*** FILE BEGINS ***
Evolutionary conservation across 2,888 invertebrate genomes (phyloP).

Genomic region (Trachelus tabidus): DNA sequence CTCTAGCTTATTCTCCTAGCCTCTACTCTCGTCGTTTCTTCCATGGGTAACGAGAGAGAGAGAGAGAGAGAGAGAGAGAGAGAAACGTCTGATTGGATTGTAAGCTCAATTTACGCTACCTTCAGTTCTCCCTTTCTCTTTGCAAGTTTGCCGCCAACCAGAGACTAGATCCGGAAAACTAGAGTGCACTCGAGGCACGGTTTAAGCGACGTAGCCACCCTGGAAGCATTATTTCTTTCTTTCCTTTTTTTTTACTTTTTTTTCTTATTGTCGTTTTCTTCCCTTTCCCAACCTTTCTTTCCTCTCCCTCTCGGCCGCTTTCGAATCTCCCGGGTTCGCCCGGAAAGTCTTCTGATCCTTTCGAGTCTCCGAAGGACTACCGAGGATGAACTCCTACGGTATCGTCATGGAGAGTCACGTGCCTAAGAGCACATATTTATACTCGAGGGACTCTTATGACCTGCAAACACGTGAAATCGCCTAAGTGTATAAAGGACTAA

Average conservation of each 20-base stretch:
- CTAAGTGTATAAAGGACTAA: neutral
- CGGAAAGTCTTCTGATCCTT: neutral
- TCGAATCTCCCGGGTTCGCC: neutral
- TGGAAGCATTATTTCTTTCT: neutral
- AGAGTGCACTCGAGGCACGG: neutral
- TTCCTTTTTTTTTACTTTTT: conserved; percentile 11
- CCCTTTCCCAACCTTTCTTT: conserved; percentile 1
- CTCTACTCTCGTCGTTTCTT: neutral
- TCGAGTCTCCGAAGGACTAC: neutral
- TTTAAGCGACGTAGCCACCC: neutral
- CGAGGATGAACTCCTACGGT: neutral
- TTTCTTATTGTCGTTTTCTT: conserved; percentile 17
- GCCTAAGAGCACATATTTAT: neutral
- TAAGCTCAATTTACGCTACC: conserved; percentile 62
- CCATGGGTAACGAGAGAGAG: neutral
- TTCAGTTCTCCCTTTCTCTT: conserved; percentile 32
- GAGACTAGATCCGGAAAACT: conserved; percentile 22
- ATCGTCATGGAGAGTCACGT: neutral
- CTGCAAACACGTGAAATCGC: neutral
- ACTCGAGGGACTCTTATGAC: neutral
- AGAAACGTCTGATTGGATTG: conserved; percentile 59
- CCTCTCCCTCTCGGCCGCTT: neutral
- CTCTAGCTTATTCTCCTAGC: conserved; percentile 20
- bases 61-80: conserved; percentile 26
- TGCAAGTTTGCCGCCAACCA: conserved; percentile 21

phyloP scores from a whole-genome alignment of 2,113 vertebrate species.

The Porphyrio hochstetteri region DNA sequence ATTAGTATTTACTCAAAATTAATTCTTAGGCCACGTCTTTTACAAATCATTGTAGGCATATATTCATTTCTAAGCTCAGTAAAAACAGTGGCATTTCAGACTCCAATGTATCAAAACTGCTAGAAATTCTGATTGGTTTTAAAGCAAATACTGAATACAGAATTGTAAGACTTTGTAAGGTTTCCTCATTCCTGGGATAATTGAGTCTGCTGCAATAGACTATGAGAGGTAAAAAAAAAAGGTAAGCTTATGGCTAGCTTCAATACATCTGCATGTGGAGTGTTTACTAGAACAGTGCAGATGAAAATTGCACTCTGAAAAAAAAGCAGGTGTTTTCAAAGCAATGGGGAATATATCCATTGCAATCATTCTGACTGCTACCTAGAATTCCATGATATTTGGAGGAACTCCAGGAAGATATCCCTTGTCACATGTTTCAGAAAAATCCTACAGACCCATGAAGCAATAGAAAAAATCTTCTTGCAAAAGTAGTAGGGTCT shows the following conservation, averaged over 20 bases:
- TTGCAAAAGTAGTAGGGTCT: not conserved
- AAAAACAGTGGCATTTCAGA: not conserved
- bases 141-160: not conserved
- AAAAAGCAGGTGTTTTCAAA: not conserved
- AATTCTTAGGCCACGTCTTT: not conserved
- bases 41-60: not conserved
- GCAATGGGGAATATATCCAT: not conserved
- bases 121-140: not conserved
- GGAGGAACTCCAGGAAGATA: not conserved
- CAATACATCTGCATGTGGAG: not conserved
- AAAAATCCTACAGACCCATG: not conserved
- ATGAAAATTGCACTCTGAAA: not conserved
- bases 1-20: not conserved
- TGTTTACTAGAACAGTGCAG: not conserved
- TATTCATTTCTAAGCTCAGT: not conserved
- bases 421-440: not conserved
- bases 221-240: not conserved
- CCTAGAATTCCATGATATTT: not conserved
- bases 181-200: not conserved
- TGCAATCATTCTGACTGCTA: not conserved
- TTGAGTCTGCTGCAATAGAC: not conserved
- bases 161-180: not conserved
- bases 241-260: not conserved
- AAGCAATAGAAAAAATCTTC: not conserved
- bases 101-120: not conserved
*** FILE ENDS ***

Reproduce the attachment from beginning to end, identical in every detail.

Evolutionary conservation across 2,888 invertebrate genomes (phyloP).

Genomic region (Trachelus tabidus): DNA sequence CTCTAGCTTATTCTCCTAGCCTCTACTCTCGTCGTTTCTTCCATGGGTAACGAGAGAGAGAGAGAGAGAGAGAGAGAGAGAGAAACGTCTGATTGGATTGTAAGCTCAATTTACGCTACCTTCAGTTCTCCCTTTCTCTTTGCAAGTTTGCCGCCAACCAGAGACTAGATCCGGAAAACTAGAGTGCACTCGAGGCACGGTTTAAGCGACGTAGCCACCCTGGAAGCATTATTTCTTTCTTTCCTTTTTTTTTACTTTTTTTTCTTATTGTCGTTTTCTTCCCTTTCCCAACCTTTCTTTCCTCTCCCTCTCGGCCGCTTTCGAATCTCCCGGGTTCGCCCGGAAAGTCTTCTGATCCTTTCGAGTCTCCGAAGGACTACCGAGGATGAACTCCTACGGTATCGTCATGGAGAGTCACGTGCCTAAGAGCACATATTTATACTCGAGGGACTCTTATGACCTGCAAACACGTGAAATCGCCTAAGTGTATAAAGGACTAA

Average conservation of each 20-base stretch:
- CTAAGTGTATAAAGGACTAA: neutral
- CGGAAAGTCTTCTGATCCTT: neutral
- TCGAATCTCCCGGGTTCGCC: neutral
- TGGAAGCATTATTTCTTTCT: neutral
- AGAGTGCACTCGAGGCACGG: neutral
- TTCCTTTTTTTTTACTTTTT: conserved; percentile 11
- CCCTTTCCCAACCTTTCTTT: conserved; percentile 1
- CTCTACTCTCGTCGTTTCTT: neutral
- TCGAGTCTCCGAAGGACTAC: neutral
- TTTAAGCGACGTAGCCACCC: neutral
- CGAGGATGAACTCCTACGGT: neutral
- TTTCTTATTGTCGTTTTCTT: conserved; percentile 17
- GCCTAAGAGCACATATTTAT: neutral
- TAAGCTCAATTTACGCTACC: conserved; percentile 62
- CCATGGGTAACGAGAGAGAG: neutral
- TTCAGTTCTCCCTTTCTCTT: conserved; percentile 32
- GAGACTAGATCCGGAAAACT: conserved; percentile 22
- ATCGTCATGGAGAGTCACGT: neutral
- CTGCAAACACGTGAAATCGC: neutral
- ACTCGAGGGACTCTTATGAC: neutral
- AGAAACGTCTGATTGGATTG: conserved; percentile 59
- CCTCTCCCTCTCGGCCGCTT: neutral
- CTCTAGCTTATTCTCCTAGC: conserved; percentile 20
- bases 61-80: conserved; percentile 26
- TGCAAGTTTGCCGCCAACCA: conserved; percentile 21

phyloP scores from a whole-genome alignment of 2,113 vertebrate species.

The Porphyrio hochstetteri region DNA sequence ATTAGTATTTACTCAAAATTAATTCTTAGGCCACGTCTTTTACAAATCATTGTAGGCATATATTCATTTCTAAGCTCAGTAAAAACAGTGGCATTTCAGACTCCAATGTATCAAAACTGCTAGAAATTCTGATTGGTTTTAAAGCAAATACTGAATACAGAATTGTAAGACTTTGTAAGGTTTCCTCATTCCTGGGATAATTGAGTCTGCTGCAATAGACTATGAGAGGTAAAAAAAAAAGGTAAGCTTATGGCTAGCTTCAATACATCTGCATGTGGAGTGTTTACTAGAACAGTGCAGATGAAAATTGCACTCTGAAAAAAAAGCAGGTGTTTTCAAAGCAATGGGGAATATATCCATTGCAATCATTCTGACTGCTACCTAGAATTCCATGATATTTGGAGGAACTCCAGGAAGATATCCCTTGTCACATGTTTCAGAAAAATCCTACAGACCCATGAAGCAATAGAAAAAATCTTCTTGCAAAAGTAGTAGGGTCT shows the following conservation, averaged over 20 bases:
- TTGCAAAAGTAGTAGGGTCT: not conserved
- AAAAACAGTGGCATTTCAGA: not conserved
- bases 141-160: not conserved
- AAAAAGCAGGTGTTTTCAAA: not conserved
- AATTCTTAGGCCACGTCTTT: not conserved
- bases 41-60: not conserved
- GCAATGGGGAATATATCCAT: not conserved
- bases 121-140: not conserved
- GGAGGAACTCCAGGAAGATA: not conserved
- CAATACATCTGCATGTGGAG: not conserved
- AAAAATCCTACAGACCCATG: not conserved
- ATGAAAATTGCACTCTGAAA: not conserved
- bases 1-20: not conserved
- TGTTTACTAGAACAGTGCAG: not conserved
- TATTCATTTCTAAGCTCAGT: not conserved
- bases 421-440: not conserved
- bases 221-240: not conserved
- CCTAGAATTCCATGATATTT: not conserved
- bases 181-200: not conserved
- TGCAATCATTCTGACTGCTA: not conserved
- TTGAGTCTGCTGCAATAGAC: not conserved
- bases 161-180: not conserved
- bases 241-260: not conserved
- AAGCAATAGAAAAAATCTTC: not conserved
- bases 101-120: not conserved